OpenStack, the open source cloud platform, continues to generate hype. But Rackspace (RAX) and Red Hat (RHT) offer timely reality checks -- even as deployments at Best Buy, Bloomberg, Comcast, Fidelity Investments and Hubspot accelerate.
OpenStack, the open source cloud platform, continues to generate plenty of hype. But here's a reality check: Rackspace (RAX) and Red Hat (RHT) -- two of OpenStack's most vocal backers -- have yet to transform the cloud software into revenue gold.
During a Q1 2014 earnings call earlier this week, Red Hat CEO Jim Whitehurst said the company's OpenStack distribution won't really generate any major revenues, billings or booking for at least the next 12 months. And in May 2013, Rackspace Director of Finance Bryan McGrath told Wall Street analysts that the cloud services provider (CSP) faces five key business risks:
- market acceptance of Rackspace's cloud platform, services and products;
- the continued adoption of OpenStack as the open source cloud computing platform standard;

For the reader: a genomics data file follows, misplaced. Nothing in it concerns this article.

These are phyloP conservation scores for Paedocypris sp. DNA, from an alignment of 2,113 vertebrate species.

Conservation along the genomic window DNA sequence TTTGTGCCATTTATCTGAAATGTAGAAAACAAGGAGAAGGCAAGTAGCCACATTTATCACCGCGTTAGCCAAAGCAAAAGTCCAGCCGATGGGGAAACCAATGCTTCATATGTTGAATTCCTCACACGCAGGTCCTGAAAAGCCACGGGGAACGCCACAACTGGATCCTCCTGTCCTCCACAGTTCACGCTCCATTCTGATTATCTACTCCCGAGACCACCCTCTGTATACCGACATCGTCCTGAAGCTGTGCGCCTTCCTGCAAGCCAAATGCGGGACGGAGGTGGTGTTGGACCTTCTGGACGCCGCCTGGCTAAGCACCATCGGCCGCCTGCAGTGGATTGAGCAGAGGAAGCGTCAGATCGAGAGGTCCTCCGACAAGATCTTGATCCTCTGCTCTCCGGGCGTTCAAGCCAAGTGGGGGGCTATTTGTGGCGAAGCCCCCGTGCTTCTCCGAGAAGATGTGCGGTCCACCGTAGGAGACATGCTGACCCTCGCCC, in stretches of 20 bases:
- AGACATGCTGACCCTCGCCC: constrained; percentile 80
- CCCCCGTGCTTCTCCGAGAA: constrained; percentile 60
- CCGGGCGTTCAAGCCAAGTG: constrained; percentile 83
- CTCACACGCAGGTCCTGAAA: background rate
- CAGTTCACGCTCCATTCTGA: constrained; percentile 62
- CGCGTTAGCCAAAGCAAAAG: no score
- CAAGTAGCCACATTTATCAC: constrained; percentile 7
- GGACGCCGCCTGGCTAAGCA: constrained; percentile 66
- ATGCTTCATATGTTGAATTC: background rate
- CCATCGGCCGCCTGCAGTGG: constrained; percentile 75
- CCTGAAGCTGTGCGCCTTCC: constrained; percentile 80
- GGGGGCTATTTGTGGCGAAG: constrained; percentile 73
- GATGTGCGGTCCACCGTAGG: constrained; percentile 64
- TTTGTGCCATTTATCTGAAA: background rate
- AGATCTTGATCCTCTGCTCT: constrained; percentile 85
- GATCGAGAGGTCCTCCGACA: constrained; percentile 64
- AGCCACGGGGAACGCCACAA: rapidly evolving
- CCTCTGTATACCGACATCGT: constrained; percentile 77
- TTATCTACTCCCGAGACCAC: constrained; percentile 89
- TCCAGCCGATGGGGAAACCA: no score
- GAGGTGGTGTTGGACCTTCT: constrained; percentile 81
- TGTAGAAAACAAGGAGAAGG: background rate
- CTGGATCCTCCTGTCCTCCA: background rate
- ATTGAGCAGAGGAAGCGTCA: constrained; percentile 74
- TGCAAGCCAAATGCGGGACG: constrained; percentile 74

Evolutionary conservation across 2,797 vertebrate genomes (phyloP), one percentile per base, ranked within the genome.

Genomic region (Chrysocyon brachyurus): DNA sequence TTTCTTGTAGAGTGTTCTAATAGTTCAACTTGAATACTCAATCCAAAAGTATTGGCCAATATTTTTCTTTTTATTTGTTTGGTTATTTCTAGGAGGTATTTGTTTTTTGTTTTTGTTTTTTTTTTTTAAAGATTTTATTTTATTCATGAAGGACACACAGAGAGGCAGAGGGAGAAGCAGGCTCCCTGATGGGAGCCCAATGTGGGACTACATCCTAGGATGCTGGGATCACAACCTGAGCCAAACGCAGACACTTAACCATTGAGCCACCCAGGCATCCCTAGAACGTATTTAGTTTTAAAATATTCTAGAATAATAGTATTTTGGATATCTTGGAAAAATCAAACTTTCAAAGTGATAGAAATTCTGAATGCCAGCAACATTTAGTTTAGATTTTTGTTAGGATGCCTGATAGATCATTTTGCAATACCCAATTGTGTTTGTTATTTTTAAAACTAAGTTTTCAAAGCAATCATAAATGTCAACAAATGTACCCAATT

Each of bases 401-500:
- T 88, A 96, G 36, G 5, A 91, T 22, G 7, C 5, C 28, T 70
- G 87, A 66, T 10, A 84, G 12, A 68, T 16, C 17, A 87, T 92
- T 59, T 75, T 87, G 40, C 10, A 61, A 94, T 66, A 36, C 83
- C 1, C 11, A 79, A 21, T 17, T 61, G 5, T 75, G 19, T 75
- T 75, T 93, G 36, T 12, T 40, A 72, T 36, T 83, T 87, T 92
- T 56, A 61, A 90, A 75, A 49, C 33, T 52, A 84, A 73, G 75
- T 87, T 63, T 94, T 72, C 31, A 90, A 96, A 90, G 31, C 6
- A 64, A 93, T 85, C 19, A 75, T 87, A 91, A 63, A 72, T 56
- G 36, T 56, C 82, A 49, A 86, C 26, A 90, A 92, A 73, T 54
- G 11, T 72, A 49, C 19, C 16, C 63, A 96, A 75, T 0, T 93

- increasing competition in our industry;
- unfavorable economic conditions; and
- other risks that are described in Rackspace's SEC filings.
So am I losing faith in Rackspace, Red Hat and OpenStack? Absolutely not. In fact, I own a few shares of both Rackspace (RAX) and Red Hat (RHT) -- mainly because I believe they both have disruptive technologies in growing markets (open source, cloud computing, etc.).
But Red Hat's confession -- OpenStack won't drive any real revenues for the company over the next 12 months -- is timely and important. Much of the media suggests OpenStack for cloud computing is like Linux for servers -- a big-time success that delivers cost-savings, flexibility and open standards to CSPs, enterprises and channel partners.
Instead of embracing the OpenStack hype, CSPs should keep multiple realities in mind:
- Amazon Web Services remains the CSP market leader, with roughly $2 billion in revenue last year and no major OpenStack rollout planned.
- Microsoft Windows Azure is coming on strong, now generating a $1 billion annual revenue run rate. Here again, OpenStack really isn't a big consideration.
- Dell has canceled plans to launch an OpenStack public cloud. HP's own public cloud, also built on OpenStack, has yet to generate major buzz.
- Major SaaS platforms -- Salesforce.com, NetSuite, etc. -- seem to be doing fine without any underlying cloud platform (OpenStack, CloudStack, etc.). Or did I miss something here?
But each time we hear about a new OpenStack deployment or partnership, let's all agree that it's time to scale back the hype -- ok?